It also concerns me that the network is, by definition, run entirely by rich people who just have 3,750 or more $OXEN lying around. Rich people are not exactly a demographic I trust.
Lokinet interests me, particularly because it may provide both strong anonymity and good performance. Lokinet's "VPN mode" (using exit nodes) interests me as a potential way to provide the benefits of VPNs without having to trust the VPN provider.
I don't like Session. I think it's cool how it achieves decentralization while maintaining usability, and I would consider using it if a friend wanted me to, but I'm disappointed with the sacrifices the Session Protocol makes in its cryptography, and I wouldn't choose to use it on my own.
While I understand why all these pieces need to fit together to work how they do, I dislike the fact that Lokinet and Session depend on a cryptocurrency when they're not themselves related to money. Similarly, there are plans to integrate an Oxen wallet into Session, and I dislike that. I think that they should be separate applications.
It's not clear to me in practice what happens when you enter a registered Session username or Lokinet domain to look up the corresponding public key. The blockchain is over 16GB at current time, and it is not downloaded when you use Lokinet or Session. (Indeed, it would be impractical or impossible on some devices, such as mobile devices with limited storage.) Therefore, you must not be querying a local instance of the blockchain. I assume then that you query the Oxen Service Nodes which do store the blockchain, and you have to trust that the result you get is authentic. This is probably assumed to be safe because the network is assumed to be decentralized, and the nodes are assumed to be mostly non-malicious.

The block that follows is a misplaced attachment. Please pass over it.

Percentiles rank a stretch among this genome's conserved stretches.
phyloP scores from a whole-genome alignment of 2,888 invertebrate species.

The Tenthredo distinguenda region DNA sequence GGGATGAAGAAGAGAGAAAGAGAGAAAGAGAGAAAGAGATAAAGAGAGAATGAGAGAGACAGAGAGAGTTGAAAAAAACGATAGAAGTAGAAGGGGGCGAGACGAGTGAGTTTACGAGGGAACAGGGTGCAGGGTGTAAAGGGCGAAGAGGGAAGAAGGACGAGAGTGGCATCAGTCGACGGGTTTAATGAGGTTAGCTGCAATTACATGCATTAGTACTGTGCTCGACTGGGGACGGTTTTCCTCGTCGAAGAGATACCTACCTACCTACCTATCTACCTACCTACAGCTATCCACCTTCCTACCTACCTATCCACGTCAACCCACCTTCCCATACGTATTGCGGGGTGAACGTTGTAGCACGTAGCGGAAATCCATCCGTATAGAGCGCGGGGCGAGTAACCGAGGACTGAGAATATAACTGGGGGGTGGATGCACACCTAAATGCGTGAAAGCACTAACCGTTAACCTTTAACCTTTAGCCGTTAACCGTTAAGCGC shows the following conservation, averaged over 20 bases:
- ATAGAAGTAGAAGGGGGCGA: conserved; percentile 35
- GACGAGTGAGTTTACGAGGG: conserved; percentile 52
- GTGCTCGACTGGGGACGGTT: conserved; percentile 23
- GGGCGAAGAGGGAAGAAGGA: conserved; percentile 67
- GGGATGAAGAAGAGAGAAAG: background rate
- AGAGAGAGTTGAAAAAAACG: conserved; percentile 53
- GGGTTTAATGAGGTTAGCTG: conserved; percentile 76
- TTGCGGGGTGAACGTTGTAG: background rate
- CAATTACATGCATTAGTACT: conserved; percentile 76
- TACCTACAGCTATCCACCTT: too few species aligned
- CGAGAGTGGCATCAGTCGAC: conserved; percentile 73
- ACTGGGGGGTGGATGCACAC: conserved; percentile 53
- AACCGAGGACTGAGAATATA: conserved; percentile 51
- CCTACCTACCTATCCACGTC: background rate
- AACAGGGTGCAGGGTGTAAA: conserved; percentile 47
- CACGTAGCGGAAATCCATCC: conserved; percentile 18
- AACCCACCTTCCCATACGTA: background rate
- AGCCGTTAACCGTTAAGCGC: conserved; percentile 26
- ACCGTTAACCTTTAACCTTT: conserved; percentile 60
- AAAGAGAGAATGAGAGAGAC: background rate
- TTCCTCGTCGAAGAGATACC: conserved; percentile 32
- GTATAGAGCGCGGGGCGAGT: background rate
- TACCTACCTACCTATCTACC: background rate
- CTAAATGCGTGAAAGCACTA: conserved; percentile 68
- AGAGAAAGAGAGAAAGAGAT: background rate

All of these projects are still under active development and being changed regularly. Consequently, auditing is of limited value, and documentation is sometimes missing, outdated, or inconsistent with information in other places. I think these projects need to get to a more stable place before they feel particularly safe to me.
I also dislike the fact that the graphical desktop applications are Electron apps. But I can deal.
The fact that Lokinet does not protect clearnet traffic by default feels unsafe to me.
The fact that there are premium features concerns me. For example, it costs money to register usernames on the Oxen Name System, and Session is planning to add paid features to the messaging app. I don't like the idea of a tiered system where the rich are privileged over the poor.
That said, I do think it's fun that these things are paid for by burning $OXEN to deflate the currency. It would concern me if these decentralized applications unlocked premium features by giving the developers or any other central entity money.
Finally, the argument that if someone tried to launch a Sybil attack, it would drive up the price of Oxen is very interesting to me. One possible takeaway from this is that launching a successful Sybil attack is very difficult or even impossible. However, another possible takeaway is that enticing a well-funded attacker (like the Australian or US government) to try to take over Oxen (for example, by building an anonymity network and an encrypted messaging application on top of it) would be a great way to drive up the price of Oxen and make a lot of money. I'm not saying this is what I think is the goal, but if it was, it would be quite a clever plan.